Globe St. com
May 13, 2010
By John Jordan
New York City-The five West Harlem tenants that are suing New York City landlord the Pinnacle Group LLC are asking for tenants in Pinnacle buildings across New York City to submit evidence that will substantiate their charges.
A press conference was held on Wednesday at The Dunbar where the five West Harlem tenants, Manhattan Borough president Scott M. Stringer, several members of the City Council and the group Buyers and Renters United to Save Harlem (Brush) spoke of the importance of a recent decision by US District Court Judge Colleen McMahon in granting class action status to the case originally filed in 2007 against Pinnacle and its CEO Joel Weiner. The tenants charge the Pinnacle Group fraudulently inflated rents, failed to make needed repairs and groundlessly harassed tenants out of rent-regulated apartments throughout New York City.
Ken Fisher, an attorney representing Pinnacle in the case, says that it has filed for leave to appeal the class action status ruling rendered by Judge McMahon on April 27 with the US Court of Appeals.
Supporters of the tenants in their case against Pinnacle term the class action ruling as "one of the most far-reaching court decisions in New York City’s history that could potentially benefit thousands of tenants in rent-regulated apartments across the city." The decision certifies that the class consists of all persons who are rent regulated tenants in Pinnacle properties as of April 27, 2010 and a liability class for rent regulated tenants who lived in Pinnacle properties between July 11, 2004 and April 27, 2010.
Pinnacle’s Fisher, a member of the law firm Cozen, O’Connor, says, "three years into the litigation it is the same group of five tenants that are plaintiffs, which speaks for itself. Pinnacle is proud of its record of providing safe and affordable housing to thousands of New York families and is confident that at the conclusion of the case the allegations will be found to be baseless." He adds that four other tenants who had originally been part of the case have since settled and that no other Pinnacle tenants have come forward to join the lawsuit.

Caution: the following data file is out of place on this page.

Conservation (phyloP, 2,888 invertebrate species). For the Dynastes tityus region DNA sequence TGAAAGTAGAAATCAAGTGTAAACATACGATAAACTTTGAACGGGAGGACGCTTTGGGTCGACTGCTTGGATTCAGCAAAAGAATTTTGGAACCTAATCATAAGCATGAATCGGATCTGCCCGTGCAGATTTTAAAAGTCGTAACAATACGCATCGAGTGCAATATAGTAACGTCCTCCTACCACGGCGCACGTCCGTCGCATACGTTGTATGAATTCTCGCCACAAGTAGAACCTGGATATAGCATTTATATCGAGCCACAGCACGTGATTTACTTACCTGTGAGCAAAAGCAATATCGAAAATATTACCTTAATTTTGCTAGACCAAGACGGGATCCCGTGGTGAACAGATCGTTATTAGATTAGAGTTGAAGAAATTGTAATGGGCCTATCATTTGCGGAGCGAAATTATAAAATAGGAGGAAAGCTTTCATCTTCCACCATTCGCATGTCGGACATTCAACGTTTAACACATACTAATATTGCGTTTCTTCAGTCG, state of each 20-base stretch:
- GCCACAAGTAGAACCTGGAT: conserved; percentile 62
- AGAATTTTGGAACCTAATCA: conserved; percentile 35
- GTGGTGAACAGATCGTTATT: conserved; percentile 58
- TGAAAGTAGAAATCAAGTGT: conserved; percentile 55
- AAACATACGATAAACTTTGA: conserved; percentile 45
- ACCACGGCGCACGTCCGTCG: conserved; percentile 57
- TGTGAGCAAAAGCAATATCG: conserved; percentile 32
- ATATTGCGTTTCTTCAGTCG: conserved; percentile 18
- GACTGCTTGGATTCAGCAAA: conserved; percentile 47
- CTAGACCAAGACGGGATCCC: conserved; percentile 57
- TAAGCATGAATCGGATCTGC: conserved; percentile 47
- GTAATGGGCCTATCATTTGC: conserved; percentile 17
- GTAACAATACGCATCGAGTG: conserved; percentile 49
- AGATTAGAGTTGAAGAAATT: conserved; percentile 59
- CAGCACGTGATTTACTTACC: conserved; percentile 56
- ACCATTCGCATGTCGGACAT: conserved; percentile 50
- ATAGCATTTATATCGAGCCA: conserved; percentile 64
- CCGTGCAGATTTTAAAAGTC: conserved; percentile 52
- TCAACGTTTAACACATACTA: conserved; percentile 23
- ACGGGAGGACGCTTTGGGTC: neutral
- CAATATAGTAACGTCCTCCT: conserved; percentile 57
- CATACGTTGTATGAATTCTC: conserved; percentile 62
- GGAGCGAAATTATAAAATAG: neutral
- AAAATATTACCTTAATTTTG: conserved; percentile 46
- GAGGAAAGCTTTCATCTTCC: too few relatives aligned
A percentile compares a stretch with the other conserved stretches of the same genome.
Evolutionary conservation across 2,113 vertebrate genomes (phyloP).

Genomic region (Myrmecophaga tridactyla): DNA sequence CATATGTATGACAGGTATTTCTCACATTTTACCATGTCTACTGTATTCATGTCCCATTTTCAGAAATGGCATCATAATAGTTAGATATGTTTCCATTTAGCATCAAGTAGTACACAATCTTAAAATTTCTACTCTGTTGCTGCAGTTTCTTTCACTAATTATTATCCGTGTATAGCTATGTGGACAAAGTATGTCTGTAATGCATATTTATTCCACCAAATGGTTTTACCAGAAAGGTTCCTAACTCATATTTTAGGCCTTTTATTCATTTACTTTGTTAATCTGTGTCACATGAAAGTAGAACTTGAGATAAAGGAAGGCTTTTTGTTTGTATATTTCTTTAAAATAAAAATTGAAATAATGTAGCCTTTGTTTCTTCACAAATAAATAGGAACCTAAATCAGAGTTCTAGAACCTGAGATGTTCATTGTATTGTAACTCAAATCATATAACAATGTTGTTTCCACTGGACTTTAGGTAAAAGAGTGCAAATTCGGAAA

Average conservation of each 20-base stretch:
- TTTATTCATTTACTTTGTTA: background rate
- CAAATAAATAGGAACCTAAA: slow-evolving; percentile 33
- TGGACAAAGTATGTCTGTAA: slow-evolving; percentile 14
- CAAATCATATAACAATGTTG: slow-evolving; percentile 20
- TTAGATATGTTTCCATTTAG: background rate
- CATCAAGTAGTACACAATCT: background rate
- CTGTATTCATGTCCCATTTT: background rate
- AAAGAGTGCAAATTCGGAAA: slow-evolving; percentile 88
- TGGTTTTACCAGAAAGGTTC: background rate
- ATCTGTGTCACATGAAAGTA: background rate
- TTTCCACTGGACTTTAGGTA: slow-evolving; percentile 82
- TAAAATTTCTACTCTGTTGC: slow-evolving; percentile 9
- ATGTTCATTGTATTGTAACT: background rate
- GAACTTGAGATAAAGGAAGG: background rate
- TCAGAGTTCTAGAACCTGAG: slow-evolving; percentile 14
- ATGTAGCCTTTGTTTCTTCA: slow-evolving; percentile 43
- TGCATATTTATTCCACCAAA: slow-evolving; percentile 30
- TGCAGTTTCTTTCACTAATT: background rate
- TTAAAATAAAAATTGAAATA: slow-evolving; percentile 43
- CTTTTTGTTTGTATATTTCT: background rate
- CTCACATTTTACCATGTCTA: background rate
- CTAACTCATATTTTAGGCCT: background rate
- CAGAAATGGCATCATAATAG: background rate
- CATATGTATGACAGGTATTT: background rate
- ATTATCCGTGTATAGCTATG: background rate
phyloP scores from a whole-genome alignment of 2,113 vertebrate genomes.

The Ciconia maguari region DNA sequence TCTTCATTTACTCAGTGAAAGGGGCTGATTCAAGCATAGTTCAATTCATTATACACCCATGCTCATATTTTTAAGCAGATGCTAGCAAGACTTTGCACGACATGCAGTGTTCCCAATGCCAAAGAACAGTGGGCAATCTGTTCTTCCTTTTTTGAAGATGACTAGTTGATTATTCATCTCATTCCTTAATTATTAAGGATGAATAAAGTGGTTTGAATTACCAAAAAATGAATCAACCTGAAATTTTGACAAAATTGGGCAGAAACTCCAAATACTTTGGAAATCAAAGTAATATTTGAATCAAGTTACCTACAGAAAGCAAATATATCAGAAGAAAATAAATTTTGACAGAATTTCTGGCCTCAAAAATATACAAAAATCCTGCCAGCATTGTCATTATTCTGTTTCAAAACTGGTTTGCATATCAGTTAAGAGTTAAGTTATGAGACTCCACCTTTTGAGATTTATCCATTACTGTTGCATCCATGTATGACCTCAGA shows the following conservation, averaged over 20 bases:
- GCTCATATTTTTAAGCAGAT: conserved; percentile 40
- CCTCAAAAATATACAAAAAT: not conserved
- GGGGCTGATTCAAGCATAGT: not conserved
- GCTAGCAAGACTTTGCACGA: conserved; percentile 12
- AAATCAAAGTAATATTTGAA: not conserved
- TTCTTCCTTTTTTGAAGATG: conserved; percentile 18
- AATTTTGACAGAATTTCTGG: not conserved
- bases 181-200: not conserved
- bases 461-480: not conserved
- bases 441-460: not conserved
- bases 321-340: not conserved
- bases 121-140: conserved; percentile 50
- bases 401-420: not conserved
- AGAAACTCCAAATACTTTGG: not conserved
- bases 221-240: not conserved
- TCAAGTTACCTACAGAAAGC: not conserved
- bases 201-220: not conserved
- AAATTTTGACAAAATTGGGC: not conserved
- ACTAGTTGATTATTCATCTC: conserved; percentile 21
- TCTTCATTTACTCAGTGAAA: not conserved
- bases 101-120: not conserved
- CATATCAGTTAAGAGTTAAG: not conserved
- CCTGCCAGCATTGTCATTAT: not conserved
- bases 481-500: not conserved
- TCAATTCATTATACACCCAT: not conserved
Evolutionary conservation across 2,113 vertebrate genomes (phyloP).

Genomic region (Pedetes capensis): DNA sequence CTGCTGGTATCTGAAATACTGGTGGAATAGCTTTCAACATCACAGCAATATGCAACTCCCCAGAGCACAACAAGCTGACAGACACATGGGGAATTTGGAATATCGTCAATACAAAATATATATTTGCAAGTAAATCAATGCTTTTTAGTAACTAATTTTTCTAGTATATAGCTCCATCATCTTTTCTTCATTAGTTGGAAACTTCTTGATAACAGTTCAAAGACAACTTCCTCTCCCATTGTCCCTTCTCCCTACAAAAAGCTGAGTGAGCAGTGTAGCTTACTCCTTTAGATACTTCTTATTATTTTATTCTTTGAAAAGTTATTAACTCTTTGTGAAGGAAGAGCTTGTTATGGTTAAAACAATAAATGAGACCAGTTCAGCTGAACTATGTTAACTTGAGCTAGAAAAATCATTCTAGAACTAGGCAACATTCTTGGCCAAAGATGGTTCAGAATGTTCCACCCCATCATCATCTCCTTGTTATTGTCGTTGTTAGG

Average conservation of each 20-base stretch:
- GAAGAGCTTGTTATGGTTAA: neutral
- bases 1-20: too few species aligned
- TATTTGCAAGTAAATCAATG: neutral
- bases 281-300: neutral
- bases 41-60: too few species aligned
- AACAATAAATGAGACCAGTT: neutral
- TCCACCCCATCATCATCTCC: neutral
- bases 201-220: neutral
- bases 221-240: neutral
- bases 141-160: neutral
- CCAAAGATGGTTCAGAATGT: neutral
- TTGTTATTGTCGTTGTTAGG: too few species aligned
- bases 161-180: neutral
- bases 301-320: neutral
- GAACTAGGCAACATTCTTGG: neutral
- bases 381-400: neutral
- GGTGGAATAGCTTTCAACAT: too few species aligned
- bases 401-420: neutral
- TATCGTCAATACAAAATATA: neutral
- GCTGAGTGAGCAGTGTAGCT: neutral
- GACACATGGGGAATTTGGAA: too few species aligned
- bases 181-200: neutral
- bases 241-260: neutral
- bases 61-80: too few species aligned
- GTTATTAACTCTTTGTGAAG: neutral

Representatives of the tenants state that Pinnacle and Weiner are linked to more than 420 apartment buildings that contain more than 21,000 apartment units and approximately 60,000 tenants throughout the five boroughs.
"This lawsuit is a huge victory for all working people in New York City and retired and elderly tenants, too," states Andres Mares-Muro, one of the five tenants that filed the lawsuit against Pinnacle. "At a time when we are all living on less and less and terrified of losing our jobs, this...suit is the first step in protecting us from losing our homes. It sends a [resilient] message to flippers and speculators..."
Stringer adds, "This lawsuit constitutes an unprecedented fight against [these] corporate landlords and a powerful show of resistance for middle- and low-income residents throughout the city who believe that illegal tactics are being used to drive them out."
Fisher said, in response to some politicians' comments, "It is disappointing that grandstanding politicians chose to involve themselves in this, rather than trying to come up with real solutions to New Yorkers' housing needs."
In December 2006, Pinnacle Group, LLC, while admitting no wrongdoing, reached an agreement with then New York State attorney general Eliot Spitzer in regards to alleged overcharges in some of its rent stabilized apartments that had recently become vacant and required repair. Fisher says that the overcharges centered on about 300 of the 9,000 vacant apartments in its portfolio and that Pinnacle sent refunds to the affected tenants who later took occupancy of the renovated apartments totaling about $900,000 and about $100,000 in interest.
A meeting described as "a class action classroom" has been scheduled on May 23 from 1 p.m. to 3 p.m. at the Oberia Dempsey Center on 127 West 127th St., by Stringer, the plaintiffs and BRUSH to provide Pinnacle rent regulated tenants with information concerning the litigation and provide the opportunity for tenants to submit evidence in the case.